Winter Passing

2005

Comedy / Drama

85
IMDb Rating 6.3 10 8,127

Synopsis


Downloaded times
January 12, 2021

Director

Cast

Amy Madigan as Lori Lansky
Anthony Rapp as Dean
Ed Harris as Don Holden
Will Ferrell as Corbit
720p.WEB 1080p.WEB
912.02 MB
1280*720
English 2.0
R
23.976 fps
98 min
P/S N/A / N/A
1.65 GB
1920×1080
English 2.0
R
23.976 fps
98 min
P/S N/A / N/A

Movie Reviews

Reviewed by leosun-23078 1 / 10 / 10

Animal abuse is not necessary

This movie was pretty slow but after the scene where she drowns the kitten, I had to turn it pff. It was an unnecessary scene.

Reviewed by ferguson-6 8 / 10 / 10

Voice of the Illiterate

Greetings again from the darkness. When writers attempt to tackle too many themes in one story, usually none are complete. Writer and Director Adam Rapp (brother Anthony is of "Rent" fame and has a brief cameo in this one) is extremely ambitious as he explores parenthood, artistic genius, friendship, community, guilt and the desire to feel love and pain. Surprisingly Rapp is mostly successful in pulling off a most complex script. Ed Harris stars as a reclusive writer with more than a nod to J.D. Salinger (his last name is Holden ... get it?). In poor health and being taken care of by a former student (Amelia Warner) and a broken down rhythm guitarist (Will Ferrell), Harris is taken aback when his long lost daughter (Zooey Deschanel) shows up one day. Drastically altering the dynamics of this bizarre little community, Deschanel literally steals the film. She spills her soul on screen and we somehow understand her habit of slamming her hand in a drawer just to feel something. She is a pitiful person seeking redemption and her place in life. Harris and Warner are fine in their roles, but Ferrell is a real distraction. As a viewer, we don't see the character. We see Will Ferrell on screen ... acting goofy and clumsily mumbling his lines. His open mike night could easily have been an SNL skit. This movie would have been much better with a straight forward actor in this role. That said, I still have faith Ferrell will succeed as a dramatic actor. If Robin Williams could make the transition, surely Elf can. If you might enjoy multi-layered story telling, a tremendous performance by Zooey and can look past Will Ferrell, this movie has a lot to offer.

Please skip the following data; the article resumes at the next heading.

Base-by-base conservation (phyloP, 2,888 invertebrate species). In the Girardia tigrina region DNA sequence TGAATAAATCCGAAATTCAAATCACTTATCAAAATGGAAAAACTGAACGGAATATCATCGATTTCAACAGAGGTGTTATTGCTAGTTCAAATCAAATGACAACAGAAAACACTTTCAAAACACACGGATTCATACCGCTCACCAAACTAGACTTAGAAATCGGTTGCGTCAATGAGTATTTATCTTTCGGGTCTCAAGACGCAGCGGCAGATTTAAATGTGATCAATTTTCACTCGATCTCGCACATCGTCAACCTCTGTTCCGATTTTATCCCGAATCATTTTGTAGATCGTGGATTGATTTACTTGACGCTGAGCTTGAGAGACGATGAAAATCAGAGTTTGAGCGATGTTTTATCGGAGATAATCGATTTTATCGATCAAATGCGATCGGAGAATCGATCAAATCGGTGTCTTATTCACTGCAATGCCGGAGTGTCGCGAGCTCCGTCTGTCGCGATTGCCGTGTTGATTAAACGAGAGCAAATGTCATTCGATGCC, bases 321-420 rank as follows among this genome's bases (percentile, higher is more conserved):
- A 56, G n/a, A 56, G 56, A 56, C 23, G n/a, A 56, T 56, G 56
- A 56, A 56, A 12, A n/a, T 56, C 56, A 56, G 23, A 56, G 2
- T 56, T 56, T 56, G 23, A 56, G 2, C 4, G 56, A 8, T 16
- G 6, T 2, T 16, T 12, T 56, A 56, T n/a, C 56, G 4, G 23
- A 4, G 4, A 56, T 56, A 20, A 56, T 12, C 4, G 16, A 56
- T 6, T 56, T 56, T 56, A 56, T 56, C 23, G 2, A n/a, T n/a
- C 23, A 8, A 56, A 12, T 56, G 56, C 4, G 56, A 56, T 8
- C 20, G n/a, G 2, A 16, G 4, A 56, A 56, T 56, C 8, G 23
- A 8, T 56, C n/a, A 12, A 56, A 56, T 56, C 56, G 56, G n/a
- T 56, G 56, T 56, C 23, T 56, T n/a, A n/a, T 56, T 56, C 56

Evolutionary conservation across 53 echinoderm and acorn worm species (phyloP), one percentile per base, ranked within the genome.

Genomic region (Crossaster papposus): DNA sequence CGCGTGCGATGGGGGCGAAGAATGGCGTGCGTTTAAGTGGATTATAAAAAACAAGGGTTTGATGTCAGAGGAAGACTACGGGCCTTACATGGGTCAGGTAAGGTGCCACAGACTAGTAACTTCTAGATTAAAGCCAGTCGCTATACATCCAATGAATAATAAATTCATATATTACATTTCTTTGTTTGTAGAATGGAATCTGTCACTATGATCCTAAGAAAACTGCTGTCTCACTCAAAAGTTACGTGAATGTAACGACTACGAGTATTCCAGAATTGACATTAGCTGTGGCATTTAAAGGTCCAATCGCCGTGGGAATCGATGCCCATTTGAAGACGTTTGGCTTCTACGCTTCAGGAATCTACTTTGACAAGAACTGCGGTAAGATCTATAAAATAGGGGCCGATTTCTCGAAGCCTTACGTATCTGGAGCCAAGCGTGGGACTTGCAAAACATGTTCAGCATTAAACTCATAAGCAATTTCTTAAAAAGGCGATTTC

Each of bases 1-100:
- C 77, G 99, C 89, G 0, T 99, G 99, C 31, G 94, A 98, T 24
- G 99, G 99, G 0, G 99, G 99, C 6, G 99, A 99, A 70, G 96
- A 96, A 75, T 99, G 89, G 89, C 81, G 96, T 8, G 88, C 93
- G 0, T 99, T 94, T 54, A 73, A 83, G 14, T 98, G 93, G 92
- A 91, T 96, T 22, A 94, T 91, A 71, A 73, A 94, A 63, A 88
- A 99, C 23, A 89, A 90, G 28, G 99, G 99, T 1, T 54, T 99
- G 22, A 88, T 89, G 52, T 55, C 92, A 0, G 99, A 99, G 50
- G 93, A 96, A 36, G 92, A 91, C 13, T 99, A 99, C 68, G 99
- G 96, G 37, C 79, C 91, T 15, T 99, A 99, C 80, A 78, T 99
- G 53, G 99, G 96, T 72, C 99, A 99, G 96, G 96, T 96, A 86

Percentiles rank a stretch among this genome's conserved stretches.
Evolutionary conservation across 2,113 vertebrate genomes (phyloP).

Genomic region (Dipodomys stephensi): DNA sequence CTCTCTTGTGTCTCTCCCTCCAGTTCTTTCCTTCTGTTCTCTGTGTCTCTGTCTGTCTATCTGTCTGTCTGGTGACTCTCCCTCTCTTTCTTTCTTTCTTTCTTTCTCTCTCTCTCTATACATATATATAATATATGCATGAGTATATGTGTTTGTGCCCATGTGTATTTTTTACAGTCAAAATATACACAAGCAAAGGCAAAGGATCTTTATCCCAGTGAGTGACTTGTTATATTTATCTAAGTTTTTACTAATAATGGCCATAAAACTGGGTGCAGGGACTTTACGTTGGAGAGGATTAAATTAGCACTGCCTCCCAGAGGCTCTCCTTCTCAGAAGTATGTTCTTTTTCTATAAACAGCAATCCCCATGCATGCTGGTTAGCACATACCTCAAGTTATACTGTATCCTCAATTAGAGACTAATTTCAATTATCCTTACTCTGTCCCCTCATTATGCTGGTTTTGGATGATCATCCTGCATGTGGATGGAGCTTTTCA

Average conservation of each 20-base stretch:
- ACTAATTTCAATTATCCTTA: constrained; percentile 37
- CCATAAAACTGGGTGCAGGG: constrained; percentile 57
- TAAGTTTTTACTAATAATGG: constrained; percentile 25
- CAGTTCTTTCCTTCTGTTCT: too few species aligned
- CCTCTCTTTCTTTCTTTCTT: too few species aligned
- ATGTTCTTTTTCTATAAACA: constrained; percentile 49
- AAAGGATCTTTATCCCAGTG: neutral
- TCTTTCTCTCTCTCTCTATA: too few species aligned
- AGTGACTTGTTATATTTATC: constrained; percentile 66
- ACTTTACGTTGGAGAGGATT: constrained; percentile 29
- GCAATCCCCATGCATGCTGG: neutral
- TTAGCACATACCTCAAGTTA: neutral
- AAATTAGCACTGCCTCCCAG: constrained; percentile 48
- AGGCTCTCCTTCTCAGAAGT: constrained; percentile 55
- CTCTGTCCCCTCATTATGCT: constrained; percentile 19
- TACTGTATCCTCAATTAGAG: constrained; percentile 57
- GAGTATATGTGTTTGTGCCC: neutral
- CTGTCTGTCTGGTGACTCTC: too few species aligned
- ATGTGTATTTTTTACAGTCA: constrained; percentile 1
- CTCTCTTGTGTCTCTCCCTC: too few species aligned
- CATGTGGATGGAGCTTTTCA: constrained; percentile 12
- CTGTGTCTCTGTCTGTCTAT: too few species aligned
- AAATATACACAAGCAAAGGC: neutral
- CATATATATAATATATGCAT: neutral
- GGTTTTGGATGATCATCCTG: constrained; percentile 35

Reviewed by gradyharp 8 / 10 / 10

Inside the Box

Though the cover for the DVD of WINTER PASSING (a photo of the four main characters crowded into a box) may make many potential viewers pass over this little film, thinking that it must be silly slapstick, this is a fine film written and directed with finesse and style by Adam Rapp, a new face whose talents have been somewhat limited to working on episodes of the TV series 'The L Word'. Rapp gives notice of a fine writer and an equally fine director in this barely noticed little touching movie. Reese Holdin (Zooey Deschanel) lives in New York, an actress relegated to small parts in off Broadway theater while spending her days as a bartender hooked on alcohol, drugs and casual sex. Her life seems dead-ended: she has become anesthetized by her manner of living. An agent (Amy Madigan) approaches her with an offer to pay her for the letters between her parents, both once famous authors. Her mother has just died, and Reese didn't attend her funeral, so distant does she feel is her relationship to her past. But the spark of money moves her to ride a bus back to her Michigan home to salvage the letters to sell for publication. Arriving home she is greeted by the weird Corbit (Will Ferrell), a Christian electric guitar player and composer who ears black eyeliner etc, but does care for Reese's severely alcoholic father - the once famous writer Don Holdin (Ed Harris) who hasn't written a novel in years and lives in the garage of his home under the care of Corbit and an ex-student Shelley (Amelia Warner), a bright very young girl with demons of her own. Reese works at reconnecting with her father, struggles with her resentment for the 'caregivers', and ultimately finds the letters she came for, only to make discoveries about her dysfunctional family and her father's status that alters her view of his value as her parent. The movie is rather stagy and most of the action is unspoken, and while that technique of telling this particular story seems exactly right to this viewer, there are some who will feel frustrated at the rather static pace of the film. Zooey Deschanel once again proves that she is one of our finest actresses on the screen and hopefully this role will bring her to the attention of casting agents and result in our seeing more of this gifted actress in the future. Ed Harris is superb as the wasted, quietly grieving has-been author, keeping his performance understated and in doing so creating a character that is indelible in our minds long after the movie is over. Amelia Warner is also a fine little actress and even galumphing Will Ferrell brings more than his usual tiring comedic talents to this touching role. In all this is a movie that deserves wide attention. There is more to quietly hear and understand about interpersonal relationships than we would expect from the cover! Grady Harp

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